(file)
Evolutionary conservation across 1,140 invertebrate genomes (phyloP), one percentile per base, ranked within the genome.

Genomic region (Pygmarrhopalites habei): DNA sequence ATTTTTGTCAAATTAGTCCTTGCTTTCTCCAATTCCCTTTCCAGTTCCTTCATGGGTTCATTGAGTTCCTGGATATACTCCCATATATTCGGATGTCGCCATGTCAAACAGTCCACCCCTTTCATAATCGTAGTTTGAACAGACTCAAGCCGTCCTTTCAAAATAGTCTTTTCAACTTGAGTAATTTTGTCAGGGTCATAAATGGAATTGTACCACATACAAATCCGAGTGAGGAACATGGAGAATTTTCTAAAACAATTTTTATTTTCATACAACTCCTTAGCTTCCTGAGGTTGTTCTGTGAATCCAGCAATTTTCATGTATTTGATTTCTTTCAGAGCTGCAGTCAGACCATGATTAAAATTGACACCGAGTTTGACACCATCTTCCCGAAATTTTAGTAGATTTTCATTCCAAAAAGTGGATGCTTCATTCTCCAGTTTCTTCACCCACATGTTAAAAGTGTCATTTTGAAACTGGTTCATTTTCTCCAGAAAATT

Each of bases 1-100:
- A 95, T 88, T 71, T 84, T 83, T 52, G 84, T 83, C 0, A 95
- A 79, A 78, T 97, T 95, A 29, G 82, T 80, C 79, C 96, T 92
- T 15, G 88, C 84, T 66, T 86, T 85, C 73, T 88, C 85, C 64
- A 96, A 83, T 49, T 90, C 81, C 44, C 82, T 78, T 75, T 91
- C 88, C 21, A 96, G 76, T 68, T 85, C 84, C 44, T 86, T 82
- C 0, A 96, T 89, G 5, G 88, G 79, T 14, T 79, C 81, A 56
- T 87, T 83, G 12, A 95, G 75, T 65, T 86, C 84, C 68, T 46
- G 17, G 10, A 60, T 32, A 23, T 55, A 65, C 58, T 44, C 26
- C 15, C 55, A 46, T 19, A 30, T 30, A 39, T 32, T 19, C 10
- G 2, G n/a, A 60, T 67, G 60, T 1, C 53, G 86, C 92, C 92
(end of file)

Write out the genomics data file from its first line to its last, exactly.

Evolutionary conservation across 1,140 invertebrate genomes (phyloP), one percentile per base, ranked within the genome.

Genomic region (Pygmarrhopalites habei): DNA sequence ATTTTTGTCAAATTAGTCCTTGCTTTCTCCAATTCCCTTTCCAGTTCCTTCATGGGTTCATTGAGTTCCTGGATATACTCCCATATATTCGGATGTCGCCATGTCAAACAGTCCACCCCTTTCATAATCGTAGTTTGAACAGACTCAAGCCGTCCTTTCAAAATAGTCTTTTCAACTTGAGTAATTTTGTCAGGGTCATAAATGGAATTGTACCACATACAAATCCGAGTGAGGAACATGGAGAATTTTCTAAAACAATTTTTATTTTCATACAACTCCTTAGCTTCCTGAGGTTGTTCTGTGAATCCAGCAATTTTCATGTATTTGATTTCTTTCAGAGCTGCAGTCAGACCATGATTAAAATTGACACCGAGTTTGACACCATCTTCCCGAAATTTTAGTAGATTTTCATTCCAAAAAGTGGATGCTTCATTCTCCAGTTTCTTCACCCACATGTTAAAAGTGTCATTTTGAAACTGGTTCATTTTCTCCAGAAAATT

Each of bases 1-100:
- A 95, T 88, T 71, T 84, T 83, T 52, G 84, T 83, C 0, A 95
- A 79, A 78, T 97, T 95, A 29, G 82, T 80, C 79, C 96, T 92
- T 15, G 88, C 84, T 66, T 86, T 85, C 73, T 88, C 85, C 64
- A 96, A 83, T 49, T 90, C 81, C 44, C 82, T 78, T 75, T 91
- C 88, C 21, A 96, G 76, T 68, T 85, C 84, C 44, T 86, T 82
- C 0, A 96, T 89, G 5, G 88, G 79, T 14, T 79, C 81, A 56
- T 87, T 83, G 12, A 95, G 75, T 65, T 86, C 84, C 68, T 46
- G 17, G 10, A 60, T 32, A 23, T 55, A 65, C 58, T 44, C 26
- C 15, C 55, A 46, T 19, A 30, T 30, A 39, T 32, T 19, C 10
- G 2, G n/a, A 60, T 67, G 60, T 1, C 53, G 86, C 92, C 92